Association of a Haplotype in the NR3C2 Gene, Encoding the Mineralocorticoid Receptor, With Chronic Central Serous Chorioretinopathy

    loading  Checking for direct PDF access through Ovid

Abstract

Importance

Chronic central serous chorioretinopathy (cCSC) is a chorioretinal disease with unknown disease etiology. The glucocorticoid receptor and the mineralocorticoid receptor, 2 glucocorticoid-binding receptors, might be involved in the pathogenesis of cCSC.

Objective

To assess the association of functional variants and haplotypes in the glucocorticoid receptor (NR3C1) and mineralocorticoid receptor (NR3C2) genes with cCSC.

Design, Setting, and Participants

In this case-control genetic association study, 336 patients with cCSC and 1314 unaffected controls, collected at 3 university medical centers from September 1, 2009, to May 1, 2016, underwent KASP genotyping for selected variants in NR3C1 (rs56149945, rs41423247, and rs6198) and NR3C2 (rs2070951 and rs5522).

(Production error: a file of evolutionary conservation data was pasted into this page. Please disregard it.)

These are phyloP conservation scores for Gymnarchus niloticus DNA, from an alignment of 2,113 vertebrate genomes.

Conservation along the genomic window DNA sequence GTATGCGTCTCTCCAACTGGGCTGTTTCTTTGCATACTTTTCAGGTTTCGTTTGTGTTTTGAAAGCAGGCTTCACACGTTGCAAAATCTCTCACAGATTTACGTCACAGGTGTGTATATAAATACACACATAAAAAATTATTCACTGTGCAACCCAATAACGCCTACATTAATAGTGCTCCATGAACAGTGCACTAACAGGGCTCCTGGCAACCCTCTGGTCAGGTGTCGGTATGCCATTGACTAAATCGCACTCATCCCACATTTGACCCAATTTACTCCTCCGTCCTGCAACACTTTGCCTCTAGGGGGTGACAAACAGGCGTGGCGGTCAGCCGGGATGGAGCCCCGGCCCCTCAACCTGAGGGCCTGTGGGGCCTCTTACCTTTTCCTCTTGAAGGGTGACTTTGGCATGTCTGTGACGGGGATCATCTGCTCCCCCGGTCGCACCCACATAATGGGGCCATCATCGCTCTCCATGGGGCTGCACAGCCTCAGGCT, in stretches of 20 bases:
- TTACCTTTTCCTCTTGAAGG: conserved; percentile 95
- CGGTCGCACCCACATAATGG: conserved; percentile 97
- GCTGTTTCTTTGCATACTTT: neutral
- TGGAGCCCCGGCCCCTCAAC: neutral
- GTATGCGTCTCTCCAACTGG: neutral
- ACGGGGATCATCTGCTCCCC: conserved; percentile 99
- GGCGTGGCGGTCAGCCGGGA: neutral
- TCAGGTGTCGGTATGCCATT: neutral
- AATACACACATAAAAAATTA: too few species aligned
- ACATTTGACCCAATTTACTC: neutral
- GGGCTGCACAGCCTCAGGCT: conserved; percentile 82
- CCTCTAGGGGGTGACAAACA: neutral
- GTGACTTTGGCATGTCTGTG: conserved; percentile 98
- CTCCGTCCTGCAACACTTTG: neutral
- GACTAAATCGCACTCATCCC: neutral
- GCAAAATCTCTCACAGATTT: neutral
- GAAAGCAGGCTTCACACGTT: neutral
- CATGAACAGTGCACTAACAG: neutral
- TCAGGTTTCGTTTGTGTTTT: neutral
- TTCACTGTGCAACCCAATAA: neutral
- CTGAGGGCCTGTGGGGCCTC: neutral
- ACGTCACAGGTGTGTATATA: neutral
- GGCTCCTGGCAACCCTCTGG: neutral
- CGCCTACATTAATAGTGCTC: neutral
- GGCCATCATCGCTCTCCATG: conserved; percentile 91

Main Outcomes and Measures

Genetic associations of 3 NR3C1 variants and 2 NR3C2 variants with cCSC.

Results

Among the 336 patients (274 men and 62 women; mean [SD] age, 52 [10] years), after correction for multiple testing, rs2070951 in the NR3C2 gene was significantly associated with cCSC (odds ratio, 1.29; 95% CI, 1.08-1.53; P = .004). Moreover, the GA haplotype of single-nucleotide polymorphisms rs2070951 and rs5522 in NR3C2 conferred risk for cCSC (odds ratio, 1.39; 95% CI, 1.15-1.68; P = .004), whereas the CA haplotype decreased risk for cCSC (odds ratio, 0.72; 95% CI, 0.60-0.87; P < .001). Three known variants in NR3C1 that alter the activity of the glucocorticoid receptor (rs56149945, rs41423247, and rs6198) were not associated with cCSC.

Conclusions and Relevance

In this study, the variant rs2070951 and the GA haplotype in NR3C2 were associated with an increased risk for cCSC. Results of this genetic study support a possible role for the mineralocorticoid receptor in the pathogenesis of cCSC. Since these haplotypes have previously been associated with perceived stress, this study provides a clue to bridging clinical risk factors for cCSC to underlying genetic associations.

Related Topics

    loading  Loading Related Articles